Museums are needed now more than ever.
That’s why we’re eliminating our admission fee.
It’s been one week since the tragic shooting at the Tree of Life Synagogue in Squirrel Hill, Pittsburgh. On Monday evening, October 29, a group of Museum staff attended the vigil at the Westmoreland County Courthouse to stand in solidarity with the Jewish community, honor the victims, and condemn hate and violence. As a newcomer to Greensburg and southwestern Pennsylvania, I witnessed a community that came together to demonstrate that we are indeed stronger than hate.
It reaffirmed my belief that art museums matter now more than ever. We provide expanded perspectives of past and present experiences. We connect community and foster empathy. We provide a forum for people to experience the full range of human emotion. We create space for nuance and ambiguity. However, perceived and real barriers still deter some people from identifying the museum as a space that is accessible and relevant to them.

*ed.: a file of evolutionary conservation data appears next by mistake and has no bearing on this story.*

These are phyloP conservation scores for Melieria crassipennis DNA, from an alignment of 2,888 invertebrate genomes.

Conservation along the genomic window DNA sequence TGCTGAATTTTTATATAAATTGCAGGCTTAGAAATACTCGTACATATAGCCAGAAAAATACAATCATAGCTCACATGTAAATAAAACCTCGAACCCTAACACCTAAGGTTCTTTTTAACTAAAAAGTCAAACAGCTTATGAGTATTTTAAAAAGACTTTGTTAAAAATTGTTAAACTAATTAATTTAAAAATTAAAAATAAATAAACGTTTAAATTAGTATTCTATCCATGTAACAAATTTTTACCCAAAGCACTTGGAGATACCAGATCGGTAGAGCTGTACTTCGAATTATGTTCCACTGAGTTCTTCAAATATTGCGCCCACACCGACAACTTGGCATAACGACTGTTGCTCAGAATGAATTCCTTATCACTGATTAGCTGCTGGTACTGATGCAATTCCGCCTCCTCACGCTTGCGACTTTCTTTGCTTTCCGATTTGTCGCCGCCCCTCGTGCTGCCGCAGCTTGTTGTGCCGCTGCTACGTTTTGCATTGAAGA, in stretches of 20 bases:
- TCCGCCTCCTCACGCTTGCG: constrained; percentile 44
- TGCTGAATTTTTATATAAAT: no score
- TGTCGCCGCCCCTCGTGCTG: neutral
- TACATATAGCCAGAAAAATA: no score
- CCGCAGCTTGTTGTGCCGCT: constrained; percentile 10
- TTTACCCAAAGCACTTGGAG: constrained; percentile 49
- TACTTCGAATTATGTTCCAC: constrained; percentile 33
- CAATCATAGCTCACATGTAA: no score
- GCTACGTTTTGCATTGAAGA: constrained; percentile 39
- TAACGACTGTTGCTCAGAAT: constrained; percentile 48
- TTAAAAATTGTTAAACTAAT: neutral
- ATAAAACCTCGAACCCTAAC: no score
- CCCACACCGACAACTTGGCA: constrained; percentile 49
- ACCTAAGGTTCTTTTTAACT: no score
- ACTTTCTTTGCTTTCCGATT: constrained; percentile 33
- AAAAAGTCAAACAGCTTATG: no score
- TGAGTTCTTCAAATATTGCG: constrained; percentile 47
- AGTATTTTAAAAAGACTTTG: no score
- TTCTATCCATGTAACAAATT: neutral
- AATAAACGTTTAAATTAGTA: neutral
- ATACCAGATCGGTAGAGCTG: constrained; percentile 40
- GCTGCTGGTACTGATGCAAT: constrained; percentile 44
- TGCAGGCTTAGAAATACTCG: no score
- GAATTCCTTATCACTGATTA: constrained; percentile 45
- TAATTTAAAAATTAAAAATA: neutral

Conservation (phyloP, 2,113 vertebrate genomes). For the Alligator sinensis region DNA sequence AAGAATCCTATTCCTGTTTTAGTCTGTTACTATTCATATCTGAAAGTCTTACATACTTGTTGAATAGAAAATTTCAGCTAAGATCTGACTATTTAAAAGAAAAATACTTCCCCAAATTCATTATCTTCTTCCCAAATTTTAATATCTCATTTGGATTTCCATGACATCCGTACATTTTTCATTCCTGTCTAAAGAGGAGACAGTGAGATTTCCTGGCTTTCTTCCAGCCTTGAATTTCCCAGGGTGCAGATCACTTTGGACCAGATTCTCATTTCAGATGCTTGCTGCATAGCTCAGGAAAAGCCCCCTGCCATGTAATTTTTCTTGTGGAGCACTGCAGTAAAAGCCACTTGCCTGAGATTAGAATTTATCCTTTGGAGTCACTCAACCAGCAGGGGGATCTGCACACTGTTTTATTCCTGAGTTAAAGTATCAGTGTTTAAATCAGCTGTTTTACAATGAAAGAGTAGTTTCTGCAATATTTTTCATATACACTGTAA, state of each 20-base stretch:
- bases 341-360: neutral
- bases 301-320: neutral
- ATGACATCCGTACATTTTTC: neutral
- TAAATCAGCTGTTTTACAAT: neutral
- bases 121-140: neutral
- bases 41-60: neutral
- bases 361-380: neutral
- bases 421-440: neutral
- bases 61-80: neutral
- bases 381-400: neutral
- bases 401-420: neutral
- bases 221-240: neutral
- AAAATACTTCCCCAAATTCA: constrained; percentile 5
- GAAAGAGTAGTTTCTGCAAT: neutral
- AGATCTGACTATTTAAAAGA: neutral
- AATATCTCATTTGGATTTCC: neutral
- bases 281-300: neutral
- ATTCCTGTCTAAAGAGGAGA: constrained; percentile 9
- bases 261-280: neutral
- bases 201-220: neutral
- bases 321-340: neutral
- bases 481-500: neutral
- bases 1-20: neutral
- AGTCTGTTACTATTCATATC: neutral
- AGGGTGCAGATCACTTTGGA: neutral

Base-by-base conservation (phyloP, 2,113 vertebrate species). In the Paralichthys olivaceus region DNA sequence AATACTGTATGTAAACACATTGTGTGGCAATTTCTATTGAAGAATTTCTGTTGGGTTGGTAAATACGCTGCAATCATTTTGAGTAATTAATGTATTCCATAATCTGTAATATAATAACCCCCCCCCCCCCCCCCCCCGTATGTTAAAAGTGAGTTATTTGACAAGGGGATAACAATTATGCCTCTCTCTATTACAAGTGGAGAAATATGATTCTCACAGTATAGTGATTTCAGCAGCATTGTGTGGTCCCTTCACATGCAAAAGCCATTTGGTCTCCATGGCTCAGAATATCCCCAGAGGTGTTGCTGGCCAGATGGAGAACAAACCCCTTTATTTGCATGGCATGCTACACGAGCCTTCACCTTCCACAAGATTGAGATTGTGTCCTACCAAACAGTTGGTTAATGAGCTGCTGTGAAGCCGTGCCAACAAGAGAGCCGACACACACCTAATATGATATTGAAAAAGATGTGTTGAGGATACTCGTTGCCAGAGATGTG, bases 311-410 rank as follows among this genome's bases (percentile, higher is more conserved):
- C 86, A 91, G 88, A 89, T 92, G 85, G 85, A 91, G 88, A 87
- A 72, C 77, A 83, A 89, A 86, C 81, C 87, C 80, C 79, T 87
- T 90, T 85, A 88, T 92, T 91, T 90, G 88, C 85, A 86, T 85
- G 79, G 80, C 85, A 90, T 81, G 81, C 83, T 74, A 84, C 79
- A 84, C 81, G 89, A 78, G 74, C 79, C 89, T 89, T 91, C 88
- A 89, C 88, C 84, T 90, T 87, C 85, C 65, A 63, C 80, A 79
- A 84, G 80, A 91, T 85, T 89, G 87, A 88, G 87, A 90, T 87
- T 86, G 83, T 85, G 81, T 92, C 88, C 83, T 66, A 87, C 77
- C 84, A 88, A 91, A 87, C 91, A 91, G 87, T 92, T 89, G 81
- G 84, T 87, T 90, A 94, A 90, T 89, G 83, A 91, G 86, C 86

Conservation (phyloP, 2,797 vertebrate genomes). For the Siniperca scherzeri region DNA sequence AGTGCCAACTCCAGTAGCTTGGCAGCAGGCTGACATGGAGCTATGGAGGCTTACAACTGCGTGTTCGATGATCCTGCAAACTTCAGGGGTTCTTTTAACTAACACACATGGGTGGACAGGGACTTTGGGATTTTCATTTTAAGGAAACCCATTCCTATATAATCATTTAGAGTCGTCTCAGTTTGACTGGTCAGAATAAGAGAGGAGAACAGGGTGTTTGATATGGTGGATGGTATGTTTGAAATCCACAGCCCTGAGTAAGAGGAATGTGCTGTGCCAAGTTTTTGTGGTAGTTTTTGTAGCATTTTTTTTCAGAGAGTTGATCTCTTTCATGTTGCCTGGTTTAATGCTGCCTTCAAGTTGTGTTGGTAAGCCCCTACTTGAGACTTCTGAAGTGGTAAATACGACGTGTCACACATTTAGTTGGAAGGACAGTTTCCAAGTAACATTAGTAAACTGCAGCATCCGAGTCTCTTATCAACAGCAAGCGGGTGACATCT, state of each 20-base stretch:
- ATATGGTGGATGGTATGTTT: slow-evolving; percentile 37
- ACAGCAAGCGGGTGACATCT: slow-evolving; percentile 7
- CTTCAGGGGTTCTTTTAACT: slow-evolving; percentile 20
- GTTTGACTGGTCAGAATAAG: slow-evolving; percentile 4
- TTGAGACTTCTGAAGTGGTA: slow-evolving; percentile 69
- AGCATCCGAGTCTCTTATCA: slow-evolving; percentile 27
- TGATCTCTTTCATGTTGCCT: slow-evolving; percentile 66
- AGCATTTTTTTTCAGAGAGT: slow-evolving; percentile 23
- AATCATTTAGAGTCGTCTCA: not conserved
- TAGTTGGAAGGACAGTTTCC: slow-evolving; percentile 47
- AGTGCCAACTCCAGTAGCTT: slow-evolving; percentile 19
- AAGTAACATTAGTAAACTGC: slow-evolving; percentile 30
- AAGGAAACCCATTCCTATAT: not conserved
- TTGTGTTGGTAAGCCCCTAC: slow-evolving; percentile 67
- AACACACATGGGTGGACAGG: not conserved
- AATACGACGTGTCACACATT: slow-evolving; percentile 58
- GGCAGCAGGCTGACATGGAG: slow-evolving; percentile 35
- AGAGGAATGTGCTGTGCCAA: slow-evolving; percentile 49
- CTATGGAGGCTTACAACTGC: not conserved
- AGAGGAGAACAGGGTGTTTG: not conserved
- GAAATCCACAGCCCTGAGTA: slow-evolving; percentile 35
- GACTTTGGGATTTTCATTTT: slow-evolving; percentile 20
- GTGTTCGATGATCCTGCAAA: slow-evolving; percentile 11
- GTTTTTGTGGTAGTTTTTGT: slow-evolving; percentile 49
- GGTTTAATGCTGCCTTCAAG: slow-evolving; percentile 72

Looking out at the candlelit crowd on Monday, I was certain that I want everyone in the region to have access to The Westmoreland Museum of American Art on their own terms. And so, starting today, we are eliminating our suggested donation admission policy so the Museum is truly free and open to all. This decision is not one that is grounded in market research, but in our belief that everyone should have equitable access to the arts.
I am honored to be a part of this organization filled with loving, caring people, and privileged to be a part of this community. We will work diligently to not only open our doors, but to continue to reach out of our walls and extend an invitation, collaborate with other organizations, and together create a more comprehensive story of American art.
The Richard M. Scaife Director/CEO
The Westmoreland Museum of American Art